kids

All of the reasons Aussie parents are totally and completely better than British parents.

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I’ve recently ping-ponged back to Australia with a couple of little Vegemite-convert POMs in tow.

There have been heaps of changes during our five-year absence, including Opal cards and Uniqlo but one thing that’s stayed the same (like Jimmy Giggle) is how Australia physically and culturally enables the most awesome of childhoods.

Whoa there other nations, I’m not saying you suck! The British knack of instilling humility from a young age definitely appeals and let’s not dwell on the many ways those golden Scandinavians excel at parenting and, well, everything.

I’m just saying that we can all learn from each other in the universally-crazy gauntlet run that is raising kids.

And here are some ways that Aussies just nail it…

On This Glorious Mess, Brit-born Aussie Holly Wainwright weighs in on the debate.

Tucker

I’ll never forget my first morning tea at a Sydney playgroup. The busy (and clearly loaded) rostered mum for that day had ordered in a huge platter of sushi. I waited for the separate kids’ food to arrive but soon realised there was none. Seconds after the platter hit the table twenty pre-schoolers dived on it, squabbling over California rolls.

Australian kids aren’t patronised with bland, beige, baby-fied grub. The Jamie Oliver school of thought rules, ie. kids should be fed fresh, diverse, interesting stuff. Mr Jamie ‘Woolworths’ Oliver himself even says “I think my energy is more Aussie than British if I’m honest.”

When my daughter was six months old and I talked purees with my health visitor, I was met with “don’t give her slop, poor kid, stick some avo and chicken strips on her plate and watch her go”.

Firm but Fair

My kids have ridiculously sensitive injustice radars. World war three broke out last week because my 10-year-old got a ‘superior’ Kinder Egg toy. Kim Jong Un has nothing on my six-year-old if I don’t use a protractor to cut equal size pizza slices. I’ve had it. Now we’re down under I fully intend to adopt the excellent Aussie adage “you get what you get and you don’t get upset”. Basically be grateful or be quiet.

More Than Test Scores

In the UK my daughter started school aged four and two months. She was forced to forgo afternoon naps for afternoons cramming phonics sounds in line with a government-set deadline. My son lived in Australia at the same age. He mostly spent his afternoons in sandpits. He didn’t start school for another 17 months.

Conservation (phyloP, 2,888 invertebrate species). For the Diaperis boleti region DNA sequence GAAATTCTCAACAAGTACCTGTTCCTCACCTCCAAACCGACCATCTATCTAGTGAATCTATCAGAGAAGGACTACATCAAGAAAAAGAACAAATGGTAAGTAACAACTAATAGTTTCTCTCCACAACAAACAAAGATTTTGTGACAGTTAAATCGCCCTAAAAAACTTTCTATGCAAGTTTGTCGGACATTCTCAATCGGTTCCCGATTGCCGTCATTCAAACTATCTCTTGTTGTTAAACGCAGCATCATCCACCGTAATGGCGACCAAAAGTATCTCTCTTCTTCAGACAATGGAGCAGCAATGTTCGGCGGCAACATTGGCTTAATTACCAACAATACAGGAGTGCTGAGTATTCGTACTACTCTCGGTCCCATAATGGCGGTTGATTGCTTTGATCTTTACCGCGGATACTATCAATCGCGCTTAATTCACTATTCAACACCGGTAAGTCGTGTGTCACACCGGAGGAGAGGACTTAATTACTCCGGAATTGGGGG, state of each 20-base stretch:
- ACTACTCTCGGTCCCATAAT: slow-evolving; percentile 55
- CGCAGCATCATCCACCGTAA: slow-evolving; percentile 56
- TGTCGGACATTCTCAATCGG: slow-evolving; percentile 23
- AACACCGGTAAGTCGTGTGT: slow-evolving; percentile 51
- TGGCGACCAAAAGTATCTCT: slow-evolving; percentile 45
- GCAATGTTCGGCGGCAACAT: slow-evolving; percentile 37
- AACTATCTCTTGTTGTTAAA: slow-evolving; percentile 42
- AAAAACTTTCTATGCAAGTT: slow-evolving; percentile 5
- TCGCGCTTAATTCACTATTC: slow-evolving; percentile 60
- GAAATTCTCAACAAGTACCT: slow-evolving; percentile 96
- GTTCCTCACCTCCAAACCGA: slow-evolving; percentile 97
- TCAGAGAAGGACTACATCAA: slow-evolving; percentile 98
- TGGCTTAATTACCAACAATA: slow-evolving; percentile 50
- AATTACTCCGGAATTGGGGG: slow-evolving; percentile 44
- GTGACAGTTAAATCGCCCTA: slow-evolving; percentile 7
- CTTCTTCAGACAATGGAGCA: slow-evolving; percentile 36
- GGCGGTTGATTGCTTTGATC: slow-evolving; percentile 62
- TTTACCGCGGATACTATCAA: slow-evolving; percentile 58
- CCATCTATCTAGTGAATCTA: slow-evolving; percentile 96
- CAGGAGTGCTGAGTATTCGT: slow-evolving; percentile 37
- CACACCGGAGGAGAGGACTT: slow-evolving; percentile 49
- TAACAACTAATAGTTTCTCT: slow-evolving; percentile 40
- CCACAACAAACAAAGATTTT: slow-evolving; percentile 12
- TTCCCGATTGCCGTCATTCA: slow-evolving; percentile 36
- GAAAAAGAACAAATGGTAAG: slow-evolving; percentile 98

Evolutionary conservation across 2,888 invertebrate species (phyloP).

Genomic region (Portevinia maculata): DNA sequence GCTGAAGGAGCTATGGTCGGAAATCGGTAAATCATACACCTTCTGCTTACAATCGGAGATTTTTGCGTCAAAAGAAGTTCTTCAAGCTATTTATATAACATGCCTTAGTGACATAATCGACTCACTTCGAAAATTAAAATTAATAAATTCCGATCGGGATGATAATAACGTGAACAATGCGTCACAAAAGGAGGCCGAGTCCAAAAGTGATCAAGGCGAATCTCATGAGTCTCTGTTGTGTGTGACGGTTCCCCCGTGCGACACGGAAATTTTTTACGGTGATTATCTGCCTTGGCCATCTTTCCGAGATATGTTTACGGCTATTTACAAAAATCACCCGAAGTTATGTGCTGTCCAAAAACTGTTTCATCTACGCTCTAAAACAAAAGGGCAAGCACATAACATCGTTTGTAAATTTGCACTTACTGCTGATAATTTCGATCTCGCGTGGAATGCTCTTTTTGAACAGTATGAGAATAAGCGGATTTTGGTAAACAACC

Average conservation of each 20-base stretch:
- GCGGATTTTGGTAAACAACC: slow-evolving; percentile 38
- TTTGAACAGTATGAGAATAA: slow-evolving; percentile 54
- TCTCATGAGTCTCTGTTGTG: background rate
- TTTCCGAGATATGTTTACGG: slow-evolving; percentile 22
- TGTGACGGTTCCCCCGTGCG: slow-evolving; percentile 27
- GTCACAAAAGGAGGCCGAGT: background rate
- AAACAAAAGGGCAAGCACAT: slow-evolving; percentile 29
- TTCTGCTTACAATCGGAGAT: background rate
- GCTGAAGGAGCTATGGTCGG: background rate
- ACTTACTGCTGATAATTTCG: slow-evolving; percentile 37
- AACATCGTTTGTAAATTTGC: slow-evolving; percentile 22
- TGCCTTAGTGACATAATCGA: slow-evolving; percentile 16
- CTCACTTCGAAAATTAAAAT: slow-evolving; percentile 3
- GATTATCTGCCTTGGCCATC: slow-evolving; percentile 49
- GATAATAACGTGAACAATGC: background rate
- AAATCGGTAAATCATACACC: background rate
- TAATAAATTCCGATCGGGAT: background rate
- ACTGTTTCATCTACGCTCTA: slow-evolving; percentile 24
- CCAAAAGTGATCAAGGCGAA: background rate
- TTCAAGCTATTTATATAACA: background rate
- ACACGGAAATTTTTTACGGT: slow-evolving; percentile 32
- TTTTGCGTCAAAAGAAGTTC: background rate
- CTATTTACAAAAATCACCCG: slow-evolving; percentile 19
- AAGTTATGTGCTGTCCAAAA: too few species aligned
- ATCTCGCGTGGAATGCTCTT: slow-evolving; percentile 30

Though following something similar to the UK curriculum, their Australian school seems to give as much weight to building confidence and tapping into individualism, as it does to test results. Currently their only homework is reading. Pommie education ministers take note: all work and no play makes kids into dull adults.

Parks and Recreation

Parks are proper people magnets here. Dotted around urban suburbs in surprisingly close proximity to each other, they’re green oases (well, quite brown after the last rainless winter) in which to picnic, play and party. Other nations often don’t get the need for green spaces for families. While the lawns of Hong Kong’s Botanical Gardens feature strict ‘Keep off the Grass’ signs, those at Sydney’s Botanic Gardens implore you to ‘Please walk on the grass’. Enough said.

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The popularity of these spaces is testament to the fact that Aussie kids really do move. In an ever more screen-centric, sedentary world this can only be a good thing. Plus, they’re free, which in a place where a car space can set you back $400,000 can also only be a good thing.

Good food in the great outdoors? Now THAT'S living. Image: Getty.

Free Range

My name’s Vicky and I’m a helicopter parent…or at least I was in the UK. Maybe it was the cold weather penetrating my nerves, creating tension and anxiety. But now we’re in the southern hemisphere, like water swirling down the plughole in one direction, my parenting approach seems to have switched to counter clockwise.

I’m sure this mirrors the more relaxed “she’ll be right” approach of other parents here. Kids are permitted a certain freedom: straying further in parks and at beaches, travelling to school on public buses and taking more physical risks in their play. Like every other hipster deli/café on my new suburb’s high street, local kids here are properly free range, organic and wild. Just as they should be.

So keep up the good work Australia. You may narrowly lose out to those canny Dutch and Scandinavians in the ‘top countries to raise kids in’ surveys, but you have sunshine, fairy bread and the Wiggles. What more could the perfect childhood need?

Listen to the full episode of This Glorious Mess here:


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